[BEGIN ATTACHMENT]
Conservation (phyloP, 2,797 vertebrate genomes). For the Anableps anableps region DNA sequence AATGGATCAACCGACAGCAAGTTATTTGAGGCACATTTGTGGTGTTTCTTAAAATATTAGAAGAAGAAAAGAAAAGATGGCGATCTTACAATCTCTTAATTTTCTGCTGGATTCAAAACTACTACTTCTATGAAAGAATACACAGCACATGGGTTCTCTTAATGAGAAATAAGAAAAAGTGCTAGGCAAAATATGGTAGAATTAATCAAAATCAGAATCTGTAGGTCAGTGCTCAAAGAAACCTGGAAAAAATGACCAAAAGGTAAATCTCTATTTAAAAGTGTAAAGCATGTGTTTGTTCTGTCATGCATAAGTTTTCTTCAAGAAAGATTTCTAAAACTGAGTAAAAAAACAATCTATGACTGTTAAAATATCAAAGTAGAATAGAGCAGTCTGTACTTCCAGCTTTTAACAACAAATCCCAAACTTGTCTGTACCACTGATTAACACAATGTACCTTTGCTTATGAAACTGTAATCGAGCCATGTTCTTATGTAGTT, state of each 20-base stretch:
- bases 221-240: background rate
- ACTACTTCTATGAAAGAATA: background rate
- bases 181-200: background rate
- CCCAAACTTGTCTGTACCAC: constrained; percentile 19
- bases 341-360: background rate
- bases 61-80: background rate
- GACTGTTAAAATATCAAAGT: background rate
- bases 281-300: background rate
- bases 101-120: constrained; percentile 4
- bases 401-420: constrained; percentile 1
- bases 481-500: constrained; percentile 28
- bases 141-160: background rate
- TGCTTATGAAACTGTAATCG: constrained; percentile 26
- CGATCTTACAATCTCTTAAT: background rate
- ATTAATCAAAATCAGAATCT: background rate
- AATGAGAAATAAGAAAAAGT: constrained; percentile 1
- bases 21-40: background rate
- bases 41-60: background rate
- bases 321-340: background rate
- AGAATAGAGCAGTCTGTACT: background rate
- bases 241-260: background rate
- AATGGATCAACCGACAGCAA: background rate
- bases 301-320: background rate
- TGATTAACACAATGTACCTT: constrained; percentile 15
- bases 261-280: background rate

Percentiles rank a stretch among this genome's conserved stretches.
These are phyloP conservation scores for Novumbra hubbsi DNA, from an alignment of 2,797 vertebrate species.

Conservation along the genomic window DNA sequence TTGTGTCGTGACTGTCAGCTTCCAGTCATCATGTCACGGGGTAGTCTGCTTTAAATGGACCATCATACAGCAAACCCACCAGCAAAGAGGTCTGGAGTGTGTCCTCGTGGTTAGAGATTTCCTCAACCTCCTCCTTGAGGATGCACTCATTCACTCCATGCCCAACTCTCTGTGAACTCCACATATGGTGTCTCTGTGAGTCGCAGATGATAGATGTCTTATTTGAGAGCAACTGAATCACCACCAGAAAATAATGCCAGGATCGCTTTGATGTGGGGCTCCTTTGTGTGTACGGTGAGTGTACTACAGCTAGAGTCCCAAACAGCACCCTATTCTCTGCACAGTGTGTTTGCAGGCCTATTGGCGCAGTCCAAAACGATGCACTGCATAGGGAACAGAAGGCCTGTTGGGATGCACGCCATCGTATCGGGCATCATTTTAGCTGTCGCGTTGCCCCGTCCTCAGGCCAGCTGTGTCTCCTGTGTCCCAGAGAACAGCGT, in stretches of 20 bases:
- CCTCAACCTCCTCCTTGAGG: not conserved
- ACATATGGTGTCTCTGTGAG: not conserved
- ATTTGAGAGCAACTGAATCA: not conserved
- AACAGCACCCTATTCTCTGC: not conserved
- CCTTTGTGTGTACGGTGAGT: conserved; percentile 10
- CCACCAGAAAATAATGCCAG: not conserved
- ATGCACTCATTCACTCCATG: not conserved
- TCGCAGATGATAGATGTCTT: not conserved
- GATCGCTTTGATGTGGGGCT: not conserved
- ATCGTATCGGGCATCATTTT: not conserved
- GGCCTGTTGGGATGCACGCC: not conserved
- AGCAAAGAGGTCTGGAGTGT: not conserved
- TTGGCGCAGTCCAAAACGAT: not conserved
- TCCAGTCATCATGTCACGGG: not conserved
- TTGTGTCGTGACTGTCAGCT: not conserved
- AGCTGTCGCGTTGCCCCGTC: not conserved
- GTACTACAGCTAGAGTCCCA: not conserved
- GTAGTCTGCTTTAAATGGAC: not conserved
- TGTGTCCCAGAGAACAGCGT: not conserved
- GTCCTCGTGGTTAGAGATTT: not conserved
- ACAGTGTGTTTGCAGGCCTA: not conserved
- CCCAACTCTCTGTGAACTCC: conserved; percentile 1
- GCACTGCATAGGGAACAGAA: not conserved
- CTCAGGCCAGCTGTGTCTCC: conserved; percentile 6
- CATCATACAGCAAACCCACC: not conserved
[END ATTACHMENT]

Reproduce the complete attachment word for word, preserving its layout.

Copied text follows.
Conservation (phyloP, 2,797 vertebrate genomes). For the Anableps anableps region DNA sequence AATGGATCAACCGACAGCAAGTTATTTGAGGCACATTTGTGGTGTTTCTTAAAATATTAGAAGAAGAAAAGAAAAGATGGCGATCTTACAATCTCTTAATTTTCTGCTGGATTCAAAACTACTACTTCTATGAAAGAATACACAGCACATGGGTTCTCTTAATGAGAAATAAGAAAAAGTGCTAGGCAAAATATGGTAGAATTAATCAAAATCAGAATCTGTAGGTCAGTGCTCAAAGAAACCTGGAAAAAATGACCAAAAGGTAAATCTCTATTTAAAAGTGTAAAGCATGTGTTTGTTCTGTCATGCATAAGTTTTCTTCAAGAAAGATTTCTAAAACTGAGTAAAAAAACAATCTATGACTGTTAAAATATCAAAGTAGAATAGAGCAGTCTGTACTTCCAGCTTTTAACAACAAATCCCAAACTTGTCTGTACCACTGATTAACACAATGTACCTTTGCTTATGAAACTGTAATCGAGCCATGTTCTTATGTAGTT, state of each 20-base stretch:
- bases 221-240: background rate
- ACTACTTCTATGAAAGAATA: background rate
- bases 181-200: background rate
- CCCAAACTTGTCTGTACCAC: constrained; percentile 19
- bases 341-360: background rate
- bases 61-80: background rate
- GACTGTTAAAATATCAAAGT: background rate
- bases 281-300: background rate
- bases 101-120: constrained; percentile 4
- bases 401-420: constrained; percentile 1
- bases 481-500: constrained; percentile 28
- bases 141-160: background rate
- TGCTTATGAAACTGTAATCG: constrained; percentile 26
- CGATCTTACAATCTCTTAAT: background rate
- ATTAATCAAAATCAGAATCT: background rate
- AATGAGAAATAAGAAAAAGT: constrained; percentile 1
- bases 21-40: background rate
- bases 41-60: background rate
- bases 321-340: background rate
- AGAATAGAGCAGTCTGTACT: background rate
- bases 241-260: background rate
- AATGGATCAACCGACAGCAA: background rate
- bases 301-320: background rate
- TGATTAACACAATGTACCTT: constrained; percentile 15
- bases 261-280: background rate

Percentiles rank a stretch among this genome's conserved stretches.
These are phyloP conservation scores for Novumbra hubbsi DNA, from an alignment of 2,797 vertebrate species.

Conservation along the genomic window DNA sequence TTGTGTCGTGACTGTCAGCTTCCAGTCATCATGTCACGGGGTAGTCTGCTTTAAATGGACCATCATACAGCAAACCCACCAGCAAAGAGGTCTGGAGTGTGTCCTCGTGGTTAGAGATTTCCTCAACCTCCTCCTTGAGGATGCACTCATTCACTCCATGCCCAACTCTCTGTGAACTCCACATATGGTGTCTCTGTGAGTCGCAGATGATAGATGTCTTATTTGAGAGCAACTGAATCACCACCAGAAAATAATGCCAGGATCGCTTTGATGTGGGGCTCCTTTGTGTGTACGGTGAGTGTACTACAGCTAGAGTCCCAAACAGCACCCTATTCTCTGCACAGTGTGTTTGCAGGCCTATTGGCGCAGTCCAAAACGATGCACTGCATAGGGAACAGAAGGCCTGTTGGGATGCACGCCATCGTATCGGGCATCATTTTAGCTGTCGCGTTGCCCCGTCCTCAGGCCAGCTGTGTCTCCTGTGTCCCAGAGAACAGCGT, in stretches of 20 bases:
- CCTCAACCTCCTCCTTGAGG: not conserved
- ACATATGGTGTCTCTGTGAG: not conserved
- ATTTGAGAGCAACTGAATCA: not conserved
- AACAGCACCCTATTCTCTGC: not conserved
- CCTTTGTGTGTACGGTGAGT: conserved; percentile 10
- CCACCAGAAAATAATGCCAG: not conserved
- ATGCACTCATTCACTCCATG: not conserved
- TCGCAGATGATAGATGTCTT: not conserved
- GATCGCTTTGATGTGGGGCT: not conserved
- ATCGTATCGGGCATCATTTT: not conserved
- GGCCTGTTGGGATGCACGCC: not conserved
- AGCAAAGAGGTCTGGAGTGT: not conserved
- TTGGCGCAGTCCAAAACGAT: not conserved
- TCCAGTCATCATGTCACGGG: not conserved
- TTGTGTCGTGACTGTCAGCT: not conserved
- AGCTGTCGCGTTGCCCCGTC: not conserved
- GTACTACAGCTAGAGTCCCA: not conserved
- GTAGTCTGCTTTAAATGGAC: not conserved
- TGTGTCCCAGAGAACAGCGT: not conserved
- GTCCTCGTGGTTAGAGATTT: not conserved
- ACAGTGTGTTTGCAGGCCTA: not conserved
- CCCAACTCTCTGTGAACTCC: conserved; percentile 1
- GCACTGCATAGGGAACAGAA: not conserved
- CTCAGGCCAGCTGTGTCTCC: conserved; percentile 6
- CATCATACAGCAAACCCACC: not conserved